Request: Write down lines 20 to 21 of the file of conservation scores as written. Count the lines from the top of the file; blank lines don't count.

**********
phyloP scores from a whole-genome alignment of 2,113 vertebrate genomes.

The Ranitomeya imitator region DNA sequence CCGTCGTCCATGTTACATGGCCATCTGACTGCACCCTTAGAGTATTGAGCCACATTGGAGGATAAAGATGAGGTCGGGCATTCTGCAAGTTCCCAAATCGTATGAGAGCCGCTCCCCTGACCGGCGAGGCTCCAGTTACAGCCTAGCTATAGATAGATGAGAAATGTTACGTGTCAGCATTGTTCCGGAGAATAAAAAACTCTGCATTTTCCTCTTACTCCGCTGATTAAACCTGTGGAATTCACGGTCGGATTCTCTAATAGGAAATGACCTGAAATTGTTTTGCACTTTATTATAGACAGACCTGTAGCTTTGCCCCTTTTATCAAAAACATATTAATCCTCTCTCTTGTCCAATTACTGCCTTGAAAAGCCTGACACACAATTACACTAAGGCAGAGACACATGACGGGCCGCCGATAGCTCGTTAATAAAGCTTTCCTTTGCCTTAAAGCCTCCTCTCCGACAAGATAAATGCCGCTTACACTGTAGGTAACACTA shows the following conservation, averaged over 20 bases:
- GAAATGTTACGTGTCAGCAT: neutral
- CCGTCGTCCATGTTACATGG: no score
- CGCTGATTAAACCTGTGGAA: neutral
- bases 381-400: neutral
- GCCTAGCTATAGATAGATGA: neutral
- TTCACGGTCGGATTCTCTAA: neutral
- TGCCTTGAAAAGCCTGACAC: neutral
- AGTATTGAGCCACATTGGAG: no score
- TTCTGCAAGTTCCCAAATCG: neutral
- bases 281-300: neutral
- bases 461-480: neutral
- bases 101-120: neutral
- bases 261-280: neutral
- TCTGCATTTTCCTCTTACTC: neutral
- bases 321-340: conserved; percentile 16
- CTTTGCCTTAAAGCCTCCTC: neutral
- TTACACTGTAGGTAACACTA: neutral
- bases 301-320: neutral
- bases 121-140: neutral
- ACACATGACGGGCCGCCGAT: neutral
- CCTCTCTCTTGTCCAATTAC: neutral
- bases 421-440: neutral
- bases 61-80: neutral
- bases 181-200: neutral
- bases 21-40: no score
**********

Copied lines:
- bases 301-320: neutral
- bases 121-140: neutral